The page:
– zalaniz2
    Sep 6, 2016 at 22:04
  • \$\begingroup\$ @zalaniz2 If you want to use Java and put stuff online, you should consider looking into Google Web Toolkit. As an example, see Memory with a twist (an old Code Review question of mine) \$\endgroup\$ Sep 7, 2016 at 10:53

1 Answer 1


Some short note without really reading into the source.

In MVC usually the Model is independent of View and Controller.

So your public class LevelUpModel extends LevelUpView implements ActionListener looks like mixing together Model and View class, supplementing functionality of Controller too.

Some general notes how I would split these:


  • contains experience, level (private, plus getter/setter), level exp-threshold values table (may be public constant, if it's not only internal, like some part of app is displaying page with exp levels)
  • may contain some further model related constants, like MAX_EXP_TO_ADD, etc.
  • contains "business" logic operating with the model state

example of API:

public interface LevelUpModel {
    // it's actually quite rare for model class
    // to extend some non-model/non-trivial class

    // *** getters/setters ***

    int getExperience();
    // no need for setter? (addExperience method available to adjust exp)
    int getLevel();
    // no need for setter? (addExperience method available to adjust level)
    int getLevelUpExperience(); // returns required exp to level up (at current level)

    // *** biz-logic ***
    void reset(); // resets everything to be prepared for new game. Or "init"
    boolean addExperience(int addExp); // returns true upon levelling up



I prefer to couple my views tightly with models, so the init/update methods take reference to actual model class (ie. View has to import Model).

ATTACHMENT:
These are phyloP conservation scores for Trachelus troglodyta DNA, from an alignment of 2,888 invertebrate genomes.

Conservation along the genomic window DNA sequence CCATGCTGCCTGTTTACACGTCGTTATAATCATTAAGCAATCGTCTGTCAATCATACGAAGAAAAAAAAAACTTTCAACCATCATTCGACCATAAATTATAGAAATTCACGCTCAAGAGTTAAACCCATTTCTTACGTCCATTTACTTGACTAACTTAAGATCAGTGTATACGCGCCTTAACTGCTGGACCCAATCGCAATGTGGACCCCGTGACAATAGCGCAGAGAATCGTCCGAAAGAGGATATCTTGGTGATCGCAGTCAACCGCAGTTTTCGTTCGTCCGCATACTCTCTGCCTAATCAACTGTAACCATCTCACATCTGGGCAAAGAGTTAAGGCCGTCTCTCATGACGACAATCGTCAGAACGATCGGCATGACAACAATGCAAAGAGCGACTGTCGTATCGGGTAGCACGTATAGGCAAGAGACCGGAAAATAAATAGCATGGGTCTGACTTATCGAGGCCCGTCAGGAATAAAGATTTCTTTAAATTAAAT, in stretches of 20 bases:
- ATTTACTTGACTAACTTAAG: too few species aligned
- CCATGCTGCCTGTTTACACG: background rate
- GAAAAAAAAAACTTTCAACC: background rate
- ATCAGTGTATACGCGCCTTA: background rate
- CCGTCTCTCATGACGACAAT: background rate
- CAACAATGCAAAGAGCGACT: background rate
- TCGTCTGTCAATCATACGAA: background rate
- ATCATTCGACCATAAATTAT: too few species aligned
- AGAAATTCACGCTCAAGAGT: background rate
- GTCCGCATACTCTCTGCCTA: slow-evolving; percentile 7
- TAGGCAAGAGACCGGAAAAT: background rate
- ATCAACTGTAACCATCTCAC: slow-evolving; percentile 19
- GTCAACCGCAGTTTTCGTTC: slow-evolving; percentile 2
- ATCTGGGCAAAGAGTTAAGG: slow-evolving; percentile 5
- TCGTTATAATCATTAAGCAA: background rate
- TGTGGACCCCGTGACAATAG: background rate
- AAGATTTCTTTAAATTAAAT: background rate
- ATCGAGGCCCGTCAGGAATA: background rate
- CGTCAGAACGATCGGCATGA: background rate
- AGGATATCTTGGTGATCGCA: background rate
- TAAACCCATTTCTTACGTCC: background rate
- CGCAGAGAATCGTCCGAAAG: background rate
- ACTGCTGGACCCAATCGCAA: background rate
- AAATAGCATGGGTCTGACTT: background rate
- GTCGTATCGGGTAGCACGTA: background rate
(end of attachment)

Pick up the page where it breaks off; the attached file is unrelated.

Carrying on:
It's not storing the model reference, only using it's API to init/update it's current state and forgetting about it, so you can any time change the View to display current state of different instance of model.

With the above model, and intent to have special effect for "level up" event, I would probably design API as:

void update(final LevelUpModel model, final boolean leveledUp) { ... }

Which would use getters to set up the exp bar, exp number display, level number display, set up correct colours based on those, and finally to start some effect when leveledUp would be true (having that "effect" as an stand-alone app entity, capable to handle it's own life cycle, like some animation of fire works or sound player playing ding once).

In case of some more complex level-up effect I would consider either making state of it part of original model, or having separate LevelUpEffectModel to hold state of effect, with it's own view and controller.


Finally controller is the glue of view and model, but should not contain any biz-logic, or low-level view updating commands.

So in this example it would do probably things like:

  • contains the LevelUpModel instance, and View instance. Either receives it from global app initializer (such design can be seen as "dependency injection", helping with unit testing), or creates the instances in it's own init().